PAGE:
We know about feline facial pheromones which are facial secretions. The chemical components of these pheromones have been analysed. They are almost entirely made up of ‘acids’ interestingly. There are five facial pheromones.
Chemical components of the feline facial secretions:
- F1 – Oleic acid, caproic acid, trimethylamine, 5-aminovaleric acid, n-butyric acid, a-methylbutyric acid
- F2 – Oleic acid, palmitic acid, propionic acid, p-hydroxyphenylacetic acid
- F3 – Oleic acid, azeliac acid, pimelic acid, p-hydroxyphenylacetic acid
- F4 – 5ß-cholestan acid 3ß-pl, oleic acid, pimelic acid, n-butyric acid
- F5 Palmitic aicid, isobutyric acid, 5-aminovaleric acid, n-butyric acid, a-methylbutyric acid, trimethylamine, azeliac acid, p-hydroxyphenylacetic acid
People are still trying to work out what these pheromones do but in round terms they send out special chemical signals. The signals reveal information about the sex, reproductive status and identity of individuals. The scent is picked up by other cats using the Flehmen response (a special, high powered way felines smell things).
We are told that the F2 pheromone is deposited by tomcats (unneutered male cats) when rubbing on objects during courtship. Jackson Galaxy describes it as tomcats saying, “I’m ready to mate”.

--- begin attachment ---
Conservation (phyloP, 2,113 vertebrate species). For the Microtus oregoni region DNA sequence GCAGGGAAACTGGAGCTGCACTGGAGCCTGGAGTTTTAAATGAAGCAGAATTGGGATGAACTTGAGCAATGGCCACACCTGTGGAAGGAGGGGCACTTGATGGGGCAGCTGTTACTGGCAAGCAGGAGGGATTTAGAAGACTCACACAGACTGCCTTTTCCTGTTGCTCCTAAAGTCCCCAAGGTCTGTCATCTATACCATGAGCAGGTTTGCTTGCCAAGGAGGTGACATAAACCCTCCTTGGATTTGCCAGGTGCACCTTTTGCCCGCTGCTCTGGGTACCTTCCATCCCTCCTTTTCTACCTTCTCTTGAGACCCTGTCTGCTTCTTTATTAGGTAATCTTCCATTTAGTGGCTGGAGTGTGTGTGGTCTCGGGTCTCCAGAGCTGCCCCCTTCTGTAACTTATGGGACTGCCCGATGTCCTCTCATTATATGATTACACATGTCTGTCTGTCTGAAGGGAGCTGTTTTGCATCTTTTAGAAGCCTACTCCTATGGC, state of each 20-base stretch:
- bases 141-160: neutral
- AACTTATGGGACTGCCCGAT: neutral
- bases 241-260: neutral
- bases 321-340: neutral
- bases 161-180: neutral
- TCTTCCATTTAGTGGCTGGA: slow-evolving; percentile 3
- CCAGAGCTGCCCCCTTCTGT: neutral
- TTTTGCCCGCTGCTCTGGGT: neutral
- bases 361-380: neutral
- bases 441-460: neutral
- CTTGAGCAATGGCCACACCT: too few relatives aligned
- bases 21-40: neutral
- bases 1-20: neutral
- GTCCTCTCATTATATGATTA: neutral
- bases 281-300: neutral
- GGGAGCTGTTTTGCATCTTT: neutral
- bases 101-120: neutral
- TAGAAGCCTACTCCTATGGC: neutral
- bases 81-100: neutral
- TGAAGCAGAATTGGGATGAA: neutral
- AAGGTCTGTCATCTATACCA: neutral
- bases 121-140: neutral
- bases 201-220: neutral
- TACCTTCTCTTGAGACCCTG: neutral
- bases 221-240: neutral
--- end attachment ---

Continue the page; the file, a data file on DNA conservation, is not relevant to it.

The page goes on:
The F3 pheromone is deposited when marking objects with the cheek and chin of the face while patrolling their home range. It’s a way of claiming ownership of territory.
The F4 pheromone is said to be used between cats who are friendly with each other. When they are involved in mutual rubbing (allorubbing) they deposit the pheromone on each other which apparently reduces the likelihood of aggression between the cats. It also facilitates recognition of other individuals.
We don’t know what the F1 and F5 pheromones do.
When you buy a commercially prepared feline pheromone to calm your cat or cats it would be made up of the F3 and F4 pheromones.
Essentially, feline pheromones are a method of communication through smell (we can’t detect the smell or barely can). As we know, the cat’s sense of smell is incredibly important to them. It is approximately 14 times stronger than ours. The information received through cat pheromones apparently go straight to the part of the brain associated with emotions and motivations e.g. aggression and anxiety.
Sources: Total Cat Mojo (Jackson Galaxy and Mikel Delgado PhD), The Domestic Cat: The Biology of its Behaviour (by Dennis C. Turner)
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